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A comparative study evaluating the efficacy of 2.0-mm mini locking plate and 2.0-mm three-dimensional locking miniplates in mandibular angle fractures p. 61
Deepika Subramaniyan, R Sathyanarayanan, V Suresh, Monica Subramaniyan, Venugopalan , Thamizhp Pozhil Guna
Background: Three-dimensional (3D) mini locking plates not only provide stability due to their unique double-lead thread structure but also cause minimal interference with the underlying vasculature. However, there are not much data available regarding the application of 3D miniplates as a treatment modality for mandibular angle fracture. Therefore, this study was designed to gauge and compare the efficacy of 2.0-mm mini locking plates and 2.0-mm 3D locking miniplates in mandibular angle fractures. Materials and Methods: This comparative randomized study involved 34 mandibular angle fracture patients with randomly categorization into Group 1 (managed using 2.0-mm conventional mini locking plate) and Group 2 (managed using 3D miniplates). The parameters evaluated were occlusal stability, displacement of fracture, signs of inflammation as well as any hardware failure postoperatively. Analysis done was Chi-square test. Results: The mean duration of operation was significantly less in Group 2 (P < 0.05). Normal healing was noted to be more in Group 2 than in Group 1, with no hardware failure observed in any of the groups. Postoperative occlusal stability was observed to be more satisfactory during the 3rd week of follow-up in Group 2 patients, which was statistically insignificant (P = 0.2). Conclusion: 3D miniplates have emerged as a feasible treatment option in cases of mandibular angle fractures. This study reveals comparable results depicting the effectiveness of 3D titanium miniplates to standard titanium miniplates. However, further interventions are needed to arrive at more conclusive outcomes.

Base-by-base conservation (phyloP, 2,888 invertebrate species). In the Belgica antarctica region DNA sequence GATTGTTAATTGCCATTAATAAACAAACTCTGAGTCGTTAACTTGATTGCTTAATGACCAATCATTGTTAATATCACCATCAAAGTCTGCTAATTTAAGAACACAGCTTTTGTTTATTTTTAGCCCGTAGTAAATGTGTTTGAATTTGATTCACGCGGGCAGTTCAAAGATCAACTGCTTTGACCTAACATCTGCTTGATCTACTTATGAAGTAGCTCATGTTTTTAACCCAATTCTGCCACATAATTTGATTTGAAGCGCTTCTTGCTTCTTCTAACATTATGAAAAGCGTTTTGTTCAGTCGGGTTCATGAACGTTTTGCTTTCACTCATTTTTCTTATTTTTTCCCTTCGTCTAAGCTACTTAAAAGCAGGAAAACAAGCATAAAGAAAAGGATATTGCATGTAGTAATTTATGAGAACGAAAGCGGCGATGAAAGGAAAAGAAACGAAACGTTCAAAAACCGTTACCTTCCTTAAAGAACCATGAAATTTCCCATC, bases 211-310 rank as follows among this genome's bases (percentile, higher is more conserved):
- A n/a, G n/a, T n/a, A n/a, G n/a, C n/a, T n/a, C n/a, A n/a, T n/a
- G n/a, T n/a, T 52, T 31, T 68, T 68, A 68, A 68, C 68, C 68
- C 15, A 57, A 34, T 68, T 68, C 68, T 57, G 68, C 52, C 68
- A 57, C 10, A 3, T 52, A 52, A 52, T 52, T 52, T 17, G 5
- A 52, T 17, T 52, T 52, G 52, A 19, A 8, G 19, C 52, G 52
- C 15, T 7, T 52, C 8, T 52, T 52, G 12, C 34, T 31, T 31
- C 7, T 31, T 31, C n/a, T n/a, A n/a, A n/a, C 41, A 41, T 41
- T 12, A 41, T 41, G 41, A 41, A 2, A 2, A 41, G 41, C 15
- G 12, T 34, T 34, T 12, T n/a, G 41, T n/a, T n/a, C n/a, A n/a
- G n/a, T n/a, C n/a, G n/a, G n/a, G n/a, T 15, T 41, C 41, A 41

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Treatment results of teratologic arthrogryposis in a case of Freeman-Sheldon syndrome: A 25-year follow-up p. 66
Tsung-Mu Wu, Lin-Shaw Chin